The venerable writers’ human rights and freedom of expression group PEN America found that across the country, 1,648 titles have been banned by schools. Of these titles, 41 per cent addressed LGBTQIA themes, or with prominent characters who are LGBTQIA.

Another 40 per cent contained prominent characters of colour. Novels such as Toni Morrison’s Beloved and The Bluest Eye, Sherman Alexie’s The Absolutely True Diary of a Part-Time Indian, and William Styron’s The Confessions of Nat Turner have all been removed from libraries, as has Maya Angelou’s book of poetry And Still I Rise.

Books challenging the politics of racism have been banned, which includes: Susan Campbell Bartoletti’s They Called Themselves the KKK: The Birth of an American Terrorist Group; Vegas Tenold’s Everything You Love Will Burn: Inside the Rebirth of White Nationalism in America; the Pulitzer Prize-winning history of the Holocaust comic book Maus by Art Spiegelman; and the DC Comics anti-authoritarian graphic novel V for Vendetta by Alan Moore.

In the 1970s critical race theorists held that racism is inherent in the law and legal institutions of the United States, as they create and maintain social, economic, and political inequalities between whites and non-whites, especially for African Americans.

CRT was dedicated to applying this understanding of the institutional and structural nature of racism to eliminate all prejudicial hierarchies. “Critical” is a reference to critical thinking, critical theory and scholarly criticism. CRT became a graduate-level framework for examining the racial biases embedded in the US legal, political and social institutions.

In 2019 political conservatives attacked The 1619 Project, the Pulitzer Prize-winning historical re-evaluation which seeks to place slavery and racism at the centre of US history and institutions. They then took on CRT in a propaganda campaign which redefined CRT as something sinister. They applied this new set of ideas and used this to discredit political opponents, or groups of people associated with the original ideas of CRT.

These conservatives falsely claimed that CRT is a subversive ideology which had infiltrated the elementary (primary) school curriculum. According to Education Week, since January 2021 thirty-six states have passed or proposed legislation to restrict the teaching of any issues pertaining to race and racism, using their attacks on CRT to ban books from library collections. They insist that they are defending children against the pain associated with racism and gender issues.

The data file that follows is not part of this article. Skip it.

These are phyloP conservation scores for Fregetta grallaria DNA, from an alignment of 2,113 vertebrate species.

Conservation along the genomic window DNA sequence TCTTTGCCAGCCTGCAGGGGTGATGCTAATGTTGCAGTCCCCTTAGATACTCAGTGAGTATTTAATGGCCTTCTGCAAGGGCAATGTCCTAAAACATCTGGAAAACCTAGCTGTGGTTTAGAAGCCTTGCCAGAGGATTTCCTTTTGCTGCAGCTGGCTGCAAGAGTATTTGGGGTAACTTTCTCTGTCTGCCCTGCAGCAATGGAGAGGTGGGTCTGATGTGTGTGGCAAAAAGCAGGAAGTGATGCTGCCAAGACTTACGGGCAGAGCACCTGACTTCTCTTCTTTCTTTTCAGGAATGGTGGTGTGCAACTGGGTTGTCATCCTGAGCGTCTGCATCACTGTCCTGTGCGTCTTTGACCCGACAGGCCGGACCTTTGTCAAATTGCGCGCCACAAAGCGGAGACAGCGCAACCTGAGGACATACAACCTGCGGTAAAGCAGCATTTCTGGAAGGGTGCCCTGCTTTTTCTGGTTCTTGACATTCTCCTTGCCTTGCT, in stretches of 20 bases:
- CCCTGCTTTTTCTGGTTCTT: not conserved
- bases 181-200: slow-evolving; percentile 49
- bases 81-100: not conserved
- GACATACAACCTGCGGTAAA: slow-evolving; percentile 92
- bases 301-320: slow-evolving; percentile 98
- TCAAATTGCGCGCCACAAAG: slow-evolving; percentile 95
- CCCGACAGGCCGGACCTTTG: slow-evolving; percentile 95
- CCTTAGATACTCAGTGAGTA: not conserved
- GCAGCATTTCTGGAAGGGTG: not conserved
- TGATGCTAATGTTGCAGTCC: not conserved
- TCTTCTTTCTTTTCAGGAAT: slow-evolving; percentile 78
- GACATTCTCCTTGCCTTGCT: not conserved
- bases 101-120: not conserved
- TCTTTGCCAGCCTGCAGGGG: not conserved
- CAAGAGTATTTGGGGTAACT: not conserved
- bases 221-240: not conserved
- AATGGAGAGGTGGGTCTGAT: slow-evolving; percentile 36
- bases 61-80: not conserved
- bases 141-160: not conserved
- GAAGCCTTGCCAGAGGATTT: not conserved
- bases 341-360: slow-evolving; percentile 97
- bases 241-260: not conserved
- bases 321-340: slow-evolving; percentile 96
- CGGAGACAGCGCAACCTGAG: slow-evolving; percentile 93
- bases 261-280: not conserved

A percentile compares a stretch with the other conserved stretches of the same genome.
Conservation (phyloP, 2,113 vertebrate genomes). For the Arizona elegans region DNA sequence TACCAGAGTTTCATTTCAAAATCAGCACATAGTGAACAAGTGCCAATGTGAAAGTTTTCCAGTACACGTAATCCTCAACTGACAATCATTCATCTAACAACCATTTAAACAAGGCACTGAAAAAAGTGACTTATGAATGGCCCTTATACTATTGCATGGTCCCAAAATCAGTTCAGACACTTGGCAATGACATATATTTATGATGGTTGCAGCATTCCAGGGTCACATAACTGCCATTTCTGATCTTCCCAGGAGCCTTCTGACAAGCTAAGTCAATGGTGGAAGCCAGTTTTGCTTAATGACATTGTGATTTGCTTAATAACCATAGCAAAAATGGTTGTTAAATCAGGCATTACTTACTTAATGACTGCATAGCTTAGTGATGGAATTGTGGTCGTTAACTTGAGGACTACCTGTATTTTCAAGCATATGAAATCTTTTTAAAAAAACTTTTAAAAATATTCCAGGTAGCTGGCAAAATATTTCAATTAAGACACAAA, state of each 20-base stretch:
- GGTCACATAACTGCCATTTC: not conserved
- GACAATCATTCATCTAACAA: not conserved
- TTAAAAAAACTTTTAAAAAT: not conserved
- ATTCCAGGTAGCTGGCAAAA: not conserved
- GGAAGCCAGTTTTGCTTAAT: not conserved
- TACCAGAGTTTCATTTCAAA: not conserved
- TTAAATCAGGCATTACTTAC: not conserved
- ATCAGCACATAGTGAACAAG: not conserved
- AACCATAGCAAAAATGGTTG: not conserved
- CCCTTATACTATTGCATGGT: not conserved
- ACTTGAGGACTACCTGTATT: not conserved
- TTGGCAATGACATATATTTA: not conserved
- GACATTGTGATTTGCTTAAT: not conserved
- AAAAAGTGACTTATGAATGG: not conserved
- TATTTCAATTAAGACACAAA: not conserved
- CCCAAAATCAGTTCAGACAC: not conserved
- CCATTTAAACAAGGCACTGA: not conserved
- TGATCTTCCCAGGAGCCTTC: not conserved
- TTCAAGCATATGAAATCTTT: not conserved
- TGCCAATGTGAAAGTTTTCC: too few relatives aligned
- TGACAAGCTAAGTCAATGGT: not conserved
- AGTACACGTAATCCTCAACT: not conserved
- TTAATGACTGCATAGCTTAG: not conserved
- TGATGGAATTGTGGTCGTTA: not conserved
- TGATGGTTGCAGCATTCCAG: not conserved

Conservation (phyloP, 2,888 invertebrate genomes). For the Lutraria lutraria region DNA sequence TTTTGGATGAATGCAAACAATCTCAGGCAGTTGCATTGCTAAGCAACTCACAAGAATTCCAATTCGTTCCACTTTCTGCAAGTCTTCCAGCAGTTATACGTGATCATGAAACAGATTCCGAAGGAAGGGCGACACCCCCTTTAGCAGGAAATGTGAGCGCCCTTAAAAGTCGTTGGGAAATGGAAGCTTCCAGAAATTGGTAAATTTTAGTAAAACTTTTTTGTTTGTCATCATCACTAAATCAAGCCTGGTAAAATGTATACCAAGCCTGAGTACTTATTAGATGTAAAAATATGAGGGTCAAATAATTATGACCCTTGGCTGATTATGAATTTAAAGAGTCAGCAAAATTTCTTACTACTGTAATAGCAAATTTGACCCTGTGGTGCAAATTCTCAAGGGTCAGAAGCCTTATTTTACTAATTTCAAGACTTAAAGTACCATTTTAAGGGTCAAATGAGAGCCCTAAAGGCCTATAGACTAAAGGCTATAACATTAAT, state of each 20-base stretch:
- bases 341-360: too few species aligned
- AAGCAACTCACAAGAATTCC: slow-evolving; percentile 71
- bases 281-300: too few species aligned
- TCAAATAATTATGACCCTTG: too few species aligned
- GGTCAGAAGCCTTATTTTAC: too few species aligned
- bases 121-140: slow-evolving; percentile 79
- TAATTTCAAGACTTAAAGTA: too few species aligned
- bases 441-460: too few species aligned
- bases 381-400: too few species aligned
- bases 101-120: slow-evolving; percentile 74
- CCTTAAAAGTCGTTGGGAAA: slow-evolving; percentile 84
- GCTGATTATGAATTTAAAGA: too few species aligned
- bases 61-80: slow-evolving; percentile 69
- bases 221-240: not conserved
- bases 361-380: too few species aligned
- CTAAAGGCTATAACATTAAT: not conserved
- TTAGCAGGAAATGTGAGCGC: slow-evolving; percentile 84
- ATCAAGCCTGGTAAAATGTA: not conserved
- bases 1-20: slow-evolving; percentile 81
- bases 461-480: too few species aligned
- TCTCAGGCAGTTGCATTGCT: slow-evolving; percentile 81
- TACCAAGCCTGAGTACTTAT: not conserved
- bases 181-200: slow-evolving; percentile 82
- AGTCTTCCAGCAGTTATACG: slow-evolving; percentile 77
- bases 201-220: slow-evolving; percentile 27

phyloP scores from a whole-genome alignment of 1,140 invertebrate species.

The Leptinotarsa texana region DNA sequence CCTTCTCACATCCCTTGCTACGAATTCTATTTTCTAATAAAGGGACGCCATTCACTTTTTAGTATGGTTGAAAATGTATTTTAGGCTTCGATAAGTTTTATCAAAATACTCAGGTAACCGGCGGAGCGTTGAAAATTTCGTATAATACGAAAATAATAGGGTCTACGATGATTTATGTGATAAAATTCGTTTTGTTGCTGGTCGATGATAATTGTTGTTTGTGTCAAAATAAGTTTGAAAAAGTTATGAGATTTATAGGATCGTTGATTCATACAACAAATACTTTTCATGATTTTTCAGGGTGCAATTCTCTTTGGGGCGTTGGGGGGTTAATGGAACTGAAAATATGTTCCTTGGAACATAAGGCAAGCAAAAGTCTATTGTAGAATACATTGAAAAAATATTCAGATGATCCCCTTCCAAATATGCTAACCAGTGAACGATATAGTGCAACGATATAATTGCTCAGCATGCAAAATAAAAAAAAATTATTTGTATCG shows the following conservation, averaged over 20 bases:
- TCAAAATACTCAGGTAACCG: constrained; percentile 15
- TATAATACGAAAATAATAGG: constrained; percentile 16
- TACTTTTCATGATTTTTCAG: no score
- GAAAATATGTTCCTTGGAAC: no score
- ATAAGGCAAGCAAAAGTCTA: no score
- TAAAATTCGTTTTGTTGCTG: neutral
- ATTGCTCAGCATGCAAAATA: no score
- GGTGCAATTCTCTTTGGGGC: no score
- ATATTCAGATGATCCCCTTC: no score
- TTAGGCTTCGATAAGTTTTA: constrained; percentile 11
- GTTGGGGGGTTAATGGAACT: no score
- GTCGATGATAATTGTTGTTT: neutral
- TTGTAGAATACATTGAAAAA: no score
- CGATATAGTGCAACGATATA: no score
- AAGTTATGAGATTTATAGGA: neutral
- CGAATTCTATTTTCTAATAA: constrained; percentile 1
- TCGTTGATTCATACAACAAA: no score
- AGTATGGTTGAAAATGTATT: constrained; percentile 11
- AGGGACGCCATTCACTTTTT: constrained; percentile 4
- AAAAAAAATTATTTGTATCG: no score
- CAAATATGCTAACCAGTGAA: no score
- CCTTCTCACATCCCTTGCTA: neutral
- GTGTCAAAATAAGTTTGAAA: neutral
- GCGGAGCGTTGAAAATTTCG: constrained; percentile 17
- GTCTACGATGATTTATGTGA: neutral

These conservatives have rewritten US history, making all socialists and left-wing activists “violent, godless, communists,” and feminists are now “man-hating radicals.” Black Lives Matter (BLM) became “violent white hatred,” and “Wokeness” (being socially aware) became political correctness and thought-policing.

They transformed CRT into reverse-racism, Black supremacy and Marxism. President Donald Trump issued an executive order in September 2021 banning “diversity and race sensitivity training” in government agencies, including all government “spending related to any training on critical race theory.”

Legislation has been drafted to ban teaching CRT. These attacks feign concern for students feeling guilty about what people did, in regards to race, gender and disability. The conservative’s real agenda is to remove all books that question their right-wing view of US history.

Since 2020, conservative US lawmakers have sought to ban or restrict CRT instruction in schools. Conservatives are waging a battle on school boards and in libraries, and seeking teacher removal. Librarians and educators are threatened with criminal charges. In the process, the conservatives attack the intellectually vibrant heritage of US culture. They seek to silence discussions on racism, equality, social justice and the history of race in the USA, using the minds of children as their battlefield.

Further Reading: Dan Solomon. 20th September, 2022, A User’s Guide to All the Banned Books in Texas